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Serbian Pianist Mina Gajić, a Confluential Voice in Classical Music

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Serbian Pianist Mina Gajić, a Confluential Voice in Classical Music

The word “eclectic” is often overused as a buzzword in music reviews and descriptions of personal music tastes, but Serbian pianist Mina Gajić’s wide range of musical influences can truly only be described as eclectic. From her performance of Mozart’s much-loved Fantasias on the trio recording Sonic Alchemy to her expertise in traditional Balkan folk songs alongside Zachary Carrettin on violin in their duo recording Confluence, Mina Gajić has demonstrated her ability to perform centuries-old music with a colorful history. At the same time, she is equally as comfortable playing covers of pop and rock songs and integrating influences from more modern genres into her sound as an artist. “The music has always inspired me, from Beyonce to Willie Nelson, and from Cyndi Lauper to Sigur Rós,” she comments.

While traditionalists in the classical music community may be reluctant to embrace modern influences, Mina is challenging this dogmatic approach to music by showing the new possibilities that come from dissolving the barriers between musical genres. “Classical audiences are sometimes hesitant to explore new sound worlds, and contemporary audiences don’t always know if they’ll enjoy hearing ancient music,” she observes. “Bringing these worlds together has been challenging but supremely rewarding, and audiences love the live experience of time travel across the world in sound.”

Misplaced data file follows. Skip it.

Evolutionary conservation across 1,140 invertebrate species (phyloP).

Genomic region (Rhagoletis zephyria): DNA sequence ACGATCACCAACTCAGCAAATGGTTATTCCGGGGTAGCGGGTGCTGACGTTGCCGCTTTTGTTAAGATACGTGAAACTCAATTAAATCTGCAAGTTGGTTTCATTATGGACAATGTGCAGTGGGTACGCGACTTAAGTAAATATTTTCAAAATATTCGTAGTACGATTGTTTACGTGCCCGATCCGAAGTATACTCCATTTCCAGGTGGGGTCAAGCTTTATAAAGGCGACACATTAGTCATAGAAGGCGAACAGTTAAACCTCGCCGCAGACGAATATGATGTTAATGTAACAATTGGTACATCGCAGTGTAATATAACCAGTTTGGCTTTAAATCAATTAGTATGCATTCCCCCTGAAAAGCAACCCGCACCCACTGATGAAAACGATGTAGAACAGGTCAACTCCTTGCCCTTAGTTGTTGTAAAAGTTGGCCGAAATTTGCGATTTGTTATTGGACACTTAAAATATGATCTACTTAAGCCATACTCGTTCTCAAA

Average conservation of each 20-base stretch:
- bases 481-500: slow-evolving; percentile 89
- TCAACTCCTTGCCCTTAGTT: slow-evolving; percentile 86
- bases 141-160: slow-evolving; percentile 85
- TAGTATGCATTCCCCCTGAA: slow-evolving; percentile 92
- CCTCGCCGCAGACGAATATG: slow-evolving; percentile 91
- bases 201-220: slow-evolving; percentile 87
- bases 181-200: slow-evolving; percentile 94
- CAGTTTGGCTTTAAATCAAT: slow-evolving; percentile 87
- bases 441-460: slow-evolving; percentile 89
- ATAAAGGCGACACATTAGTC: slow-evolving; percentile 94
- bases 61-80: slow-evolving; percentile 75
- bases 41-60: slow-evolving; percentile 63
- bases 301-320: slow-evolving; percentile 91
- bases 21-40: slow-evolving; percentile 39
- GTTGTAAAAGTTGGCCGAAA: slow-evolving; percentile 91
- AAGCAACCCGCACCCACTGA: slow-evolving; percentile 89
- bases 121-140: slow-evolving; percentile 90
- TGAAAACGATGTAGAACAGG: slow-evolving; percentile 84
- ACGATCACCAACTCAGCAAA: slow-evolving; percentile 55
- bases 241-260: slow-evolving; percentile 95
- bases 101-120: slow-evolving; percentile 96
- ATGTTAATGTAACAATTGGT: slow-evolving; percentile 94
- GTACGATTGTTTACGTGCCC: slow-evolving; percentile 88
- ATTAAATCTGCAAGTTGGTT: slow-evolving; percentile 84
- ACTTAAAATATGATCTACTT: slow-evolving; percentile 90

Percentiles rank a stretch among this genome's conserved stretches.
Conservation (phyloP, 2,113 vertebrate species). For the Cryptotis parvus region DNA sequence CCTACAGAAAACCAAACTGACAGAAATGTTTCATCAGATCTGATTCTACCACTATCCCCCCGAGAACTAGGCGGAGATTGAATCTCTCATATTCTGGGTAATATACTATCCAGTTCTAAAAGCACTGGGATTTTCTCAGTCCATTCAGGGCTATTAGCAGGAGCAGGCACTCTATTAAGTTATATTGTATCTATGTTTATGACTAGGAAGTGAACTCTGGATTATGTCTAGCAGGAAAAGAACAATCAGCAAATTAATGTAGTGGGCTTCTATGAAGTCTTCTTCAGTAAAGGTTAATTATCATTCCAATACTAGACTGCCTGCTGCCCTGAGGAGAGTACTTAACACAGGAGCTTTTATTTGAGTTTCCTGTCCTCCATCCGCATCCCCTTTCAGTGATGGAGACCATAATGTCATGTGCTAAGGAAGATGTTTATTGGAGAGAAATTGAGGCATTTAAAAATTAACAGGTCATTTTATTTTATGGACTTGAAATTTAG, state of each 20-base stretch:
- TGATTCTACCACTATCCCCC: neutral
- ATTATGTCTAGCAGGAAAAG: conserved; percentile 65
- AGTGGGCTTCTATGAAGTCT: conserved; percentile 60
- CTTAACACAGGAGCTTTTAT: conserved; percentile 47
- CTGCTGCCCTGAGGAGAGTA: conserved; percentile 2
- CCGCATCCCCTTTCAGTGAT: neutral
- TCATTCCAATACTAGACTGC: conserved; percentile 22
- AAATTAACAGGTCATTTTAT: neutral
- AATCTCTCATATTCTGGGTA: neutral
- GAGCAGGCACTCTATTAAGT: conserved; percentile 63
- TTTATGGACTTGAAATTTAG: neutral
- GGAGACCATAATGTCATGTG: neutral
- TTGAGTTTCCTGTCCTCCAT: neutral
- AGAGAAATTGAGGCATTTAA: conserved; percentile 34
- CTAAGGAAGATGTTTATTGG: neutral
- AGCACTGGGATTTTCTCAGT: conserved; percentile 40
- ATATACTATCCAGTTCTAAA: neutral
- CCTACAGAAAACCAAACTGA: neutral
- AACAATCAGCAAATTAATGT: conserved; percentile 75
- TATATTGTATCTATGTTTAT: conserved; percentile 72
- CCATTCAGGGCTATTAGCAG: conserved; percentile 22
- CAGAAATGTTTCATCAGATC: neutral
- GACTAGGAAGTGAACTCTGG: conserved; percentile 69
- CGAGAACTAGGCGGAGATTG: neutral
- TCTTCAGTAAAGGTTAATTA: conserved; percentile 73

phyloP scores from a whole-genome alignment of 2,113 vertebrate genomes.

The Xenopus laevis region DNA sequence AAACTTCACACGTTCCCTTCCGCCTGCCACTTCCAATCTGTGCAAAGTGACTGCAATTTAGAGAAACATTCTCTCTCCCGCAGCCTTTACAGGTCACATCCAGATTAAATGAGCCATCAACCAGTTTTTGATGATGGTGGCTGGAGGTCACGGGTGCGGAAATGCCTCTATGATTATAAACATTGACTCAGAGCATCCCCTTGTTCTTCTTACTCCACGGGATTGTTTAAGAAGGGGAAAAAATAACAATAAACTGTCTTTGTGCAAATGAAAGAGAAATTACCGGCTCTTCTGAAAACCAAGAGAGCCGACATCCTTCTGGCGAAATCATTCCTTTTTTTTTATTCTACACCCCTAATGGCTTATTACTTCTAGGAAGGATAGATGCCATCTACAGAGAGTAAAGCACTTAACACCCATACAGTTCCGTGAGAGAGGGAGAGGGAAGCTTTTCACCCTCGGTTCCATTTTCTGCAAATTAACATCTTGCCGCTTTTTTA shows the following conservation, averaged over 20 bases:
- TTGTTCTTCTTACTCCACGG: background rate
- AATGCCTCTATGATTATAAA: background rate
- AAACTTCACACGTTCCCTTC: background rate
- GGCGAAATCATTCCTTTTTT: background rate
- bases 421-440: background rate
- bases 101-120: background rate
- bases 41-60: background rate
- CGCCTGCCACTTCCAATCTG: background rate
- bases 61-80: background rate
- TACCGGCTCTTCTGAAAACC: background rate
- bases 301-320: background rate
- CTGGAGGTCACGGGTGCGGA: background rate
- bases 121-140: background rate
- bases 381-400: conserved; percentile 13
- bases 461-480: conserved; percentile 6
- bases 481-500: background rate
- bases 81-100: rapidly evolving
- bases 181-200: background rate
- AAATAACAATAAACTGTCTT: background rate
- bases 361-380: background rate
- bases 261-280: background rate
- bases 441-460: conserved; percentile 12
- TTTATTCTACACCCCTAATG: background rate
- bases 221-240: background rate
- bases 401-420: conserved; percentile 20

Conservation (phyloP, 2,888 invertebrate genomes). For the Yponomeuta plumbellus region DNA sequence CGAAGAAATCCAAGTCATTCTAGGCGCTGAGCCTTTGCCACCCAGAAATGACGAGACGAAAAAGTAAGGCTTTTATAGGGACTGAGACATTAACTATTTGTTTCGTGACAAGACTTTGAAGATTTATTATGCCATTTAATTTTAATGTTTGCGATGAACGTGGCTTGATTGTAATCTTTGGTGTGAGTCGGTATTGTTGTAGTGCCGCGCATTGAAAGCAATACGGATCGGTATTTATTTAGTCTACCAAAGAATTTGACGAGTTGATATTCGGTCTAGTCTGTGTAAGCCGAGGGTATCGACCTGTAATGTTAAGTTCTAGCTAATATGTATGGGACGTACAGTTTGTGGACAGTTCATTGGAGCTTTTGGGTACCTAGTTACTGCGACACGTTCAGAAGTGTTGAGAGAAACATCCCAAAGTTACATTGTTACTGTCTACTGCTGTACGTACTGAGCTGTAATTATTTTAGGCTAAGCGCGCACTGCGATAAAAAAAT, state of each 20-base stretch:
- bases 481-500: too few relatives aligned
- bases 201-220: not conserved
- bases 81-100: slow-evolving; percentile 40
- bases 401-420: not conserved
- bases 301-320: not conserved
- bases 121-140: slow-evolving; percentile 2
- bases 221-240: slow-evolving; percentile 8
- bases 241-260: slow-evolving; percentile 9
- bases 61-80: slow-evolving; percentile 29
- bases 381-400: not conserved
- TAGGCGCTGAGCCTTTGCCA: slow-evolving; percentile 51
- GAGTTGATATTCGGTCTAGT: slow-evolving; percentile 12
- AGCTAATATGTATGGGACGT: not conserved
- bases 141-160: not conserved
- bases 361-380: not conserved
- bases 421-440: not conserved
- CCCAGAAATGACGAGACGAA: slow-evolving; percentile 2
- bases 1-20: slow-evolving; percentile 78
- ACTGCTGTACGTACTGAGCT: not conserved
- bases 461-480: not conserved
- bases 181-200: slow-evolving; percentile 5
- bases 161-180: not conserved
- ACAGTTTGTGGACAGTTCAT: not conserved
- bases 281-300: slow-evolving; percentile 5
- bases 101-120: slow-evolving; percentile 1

This approach has only recently become popular, as 21st-century classical composers are increasingly more defined solely by their time period and choice of instruments than their adherence to genre conventions. John Cage is one example of the avant-garde, experimental nature of 20th-century classical composition. Mina has paid tribute to his approach by performing his prepared piano works with percussive objects such as nuts, bolts, screws, wood, and rubber in her piano strings, creating a unique mix of piano and percussion sounds.

Mina’s mission to transport audiences through time musically is most evident in her work as creative director and performer at the Boulder Bach Festival in Boulder, Colorado. In one Boulder Bach Festival recording, she plays a harpsichord concerto from the early 1700s. On the other hand, the Festival is also comfortable playing music from Bach to The Beatles, as its performance series Across Time Across Cultures demonstrated. In the live show and album Bach UnCaged, Mina Gajić and Zachery Carrettin also showcased their variety of influences in performances of Indonesian-influenced works alongside 18th-century musical works reimagined on electric violin.

As an immigrant woman from Yugoslavia, it seems apt that Mina’s musical interests are international and exploratory in nature. Some of her earliest childhood memories involve singing Balkan folk songs with her mother and harmonizing as a musical duo. Music was an escape and a form of family bonding for the young Mina, who still carries memories of living through three months of bombing in Belgrade, Serbia. Mina turned her early love of music into a lifelong passion, becoming a concert pianist, touring internationally, and eventually earning a doctorate in Musical Arts.

Most recently, Mina’s passion for music has led her to record Re/fractions, another duo recording with Mina Gajić on piano and Zachary Carettin on acoustic violin. The album features compositions from four Icelandic composers, including Maria Huld Markan Sigfusdottir, who has worked as a collaborator and orchestrator for Sigur Rós. It is scheduled to be released in October 2024.

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